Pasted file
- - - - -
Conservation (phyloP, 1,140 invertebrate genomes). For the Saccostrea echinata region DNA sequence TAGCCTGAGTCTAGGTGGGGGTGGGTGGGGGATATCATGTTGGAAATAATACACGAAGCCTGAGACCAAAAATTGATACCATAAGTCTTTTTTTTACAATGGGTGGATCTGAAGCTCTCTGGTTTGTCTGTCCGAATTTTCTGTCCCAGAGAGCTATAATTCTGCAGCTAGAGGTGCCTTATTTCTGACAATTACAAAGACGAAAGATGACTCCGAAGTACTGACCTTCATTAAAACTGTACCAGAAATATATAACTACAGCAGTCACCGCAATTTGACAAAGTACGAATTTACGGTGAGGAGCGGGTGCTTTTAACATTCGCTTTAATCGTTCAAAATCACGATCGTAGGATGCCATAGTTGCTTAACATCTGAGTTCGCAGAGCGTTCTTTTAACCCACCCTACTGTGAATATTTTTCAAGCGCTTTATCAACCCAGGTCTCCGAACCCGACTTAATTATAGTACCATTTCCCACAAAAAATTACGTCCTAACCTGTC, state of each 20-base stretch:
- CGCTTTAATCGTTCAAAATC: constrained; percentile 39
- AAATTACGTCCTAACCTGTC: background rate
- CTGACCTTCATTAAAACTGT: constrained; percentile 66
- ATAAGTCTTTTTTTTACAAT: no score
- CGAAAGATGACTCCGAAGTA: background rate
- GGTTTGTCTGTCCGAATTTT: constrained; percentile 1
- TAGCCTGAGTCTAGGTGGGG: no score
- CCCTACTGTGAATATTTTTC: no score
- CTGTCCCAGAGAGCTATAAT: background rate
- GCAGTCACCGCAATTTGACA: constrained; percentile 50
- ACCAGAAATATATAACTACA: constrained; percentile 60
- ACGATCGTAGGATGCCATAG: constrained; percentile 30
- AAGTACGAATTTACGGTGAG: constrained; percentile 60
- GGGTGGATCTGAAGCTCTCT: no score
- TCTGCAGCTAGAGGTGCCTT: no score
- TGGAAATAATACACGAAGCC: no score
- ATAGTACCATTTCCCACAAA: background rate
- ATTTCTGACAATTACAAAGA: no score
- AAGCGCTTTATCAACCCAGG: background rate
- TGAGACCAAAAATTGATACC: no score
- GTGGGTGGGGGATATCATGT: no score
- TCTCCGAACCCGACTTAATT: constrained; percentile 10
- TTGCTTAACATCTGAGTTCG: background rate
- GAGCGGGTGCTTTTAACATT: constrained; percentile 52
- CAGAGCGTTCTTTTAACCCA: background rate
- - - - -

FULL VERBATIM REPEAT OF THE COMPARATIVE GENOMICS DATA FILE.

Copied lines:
Conservation (phyloP, 1,140 invertebrate genomes). For the Saccostrea echinata region DNA sequence TAGCCTGAGTCTAGGTGGGGGTGGGTGGGGGATATCATGTTGGAAATAATACACGAAGCCTGAGACCAAAAATTGATACCATAAGTCTTTTTTTTACAATGGGTGGATCTGAAGCTCTCTGGTTTGTCTGTCCGAATTTTCTGTCCCAGAGAGCTATAATTCTGCAGCTAGAGGTGCCTTATTTCTGACAATTACAAAGACGAAAGATGACTCCGAAGTACTGACCTTCATTAAAACTGTACCAGAAATATATAACTACAGCAGTCACCGCAATTTGACAAAGTACGAATTTACGGTGAGGAGCGGGTGCTTTTAACATTCGCTTTAATCGTTCAAAATCACGATCGTAGGATGCCATAGTTGCTTAACATCTGAGTTCGCAGAGCGTTCTTTTAACCCACCCTACTGTGAATATTTTTCAAGCGCTTTATCAACCCAGGTCTCCGAACCCGACTTAATTATAGTACCATTTCCCACAAAAAATTACGTCCTAACCTGTC, state of each 20-base stretch:
- CGCTTTAATCGTTCAAAATC: constrained; percentile 39
- AAATTACGTCCTAACCTGTC: background rate
- CTGACCTTCATTAAAACTGT: constrained; percentile 66
- ATAAGTCTTTTTTTTACAAT: no score
- CGAAAGATGACTCCGAAGTA: background rate
- GGTTTGTCTGTCCGAATTTT: constrained; percentile 1
- TAGCCTGAGTCTAGGTGGGG: no score
- CCCTACTGTGAATATTTTTC: no score
- CTGTCCCAGAGAGCTATAAT: background rate
- GCAGTCACCGCAATTTGACA: constrained; percentile 50
- ACCAGAAATATATAACTACA: constrained; percentile 60
- ACGATCGTAGGATGCCATAG: constrained; percentile 30
- AAGTACGAATTTACGGTGAG: constrained; percentile 60
- GGGTGGATCTGAAGCTCTCT: no score
- TCTGCAGCTAGAGGTGCCTT: no score
- TGGAAATAATACACGAAGCC: no score
- ATAGTACCATTTCCCACAAA: background rate
- ATTTCTGACAATTACAAAGA: no score
- AAGCGCTTTATCAACCCAGG: background rate
- TGAGACCAAAAATTGATACC: no score
- GTGGGTGGGGGATATCATGT: no score
- TCTCCGAACCCGACTTAATT: constrained; percentile 10
- TTGCTTAACATCTGAGTTCG: background rate
- GAGCGGGTGCTTTTAACATT: constrained; percentile 52
- CAGAGCGTTCTTTTAACCCA: background rate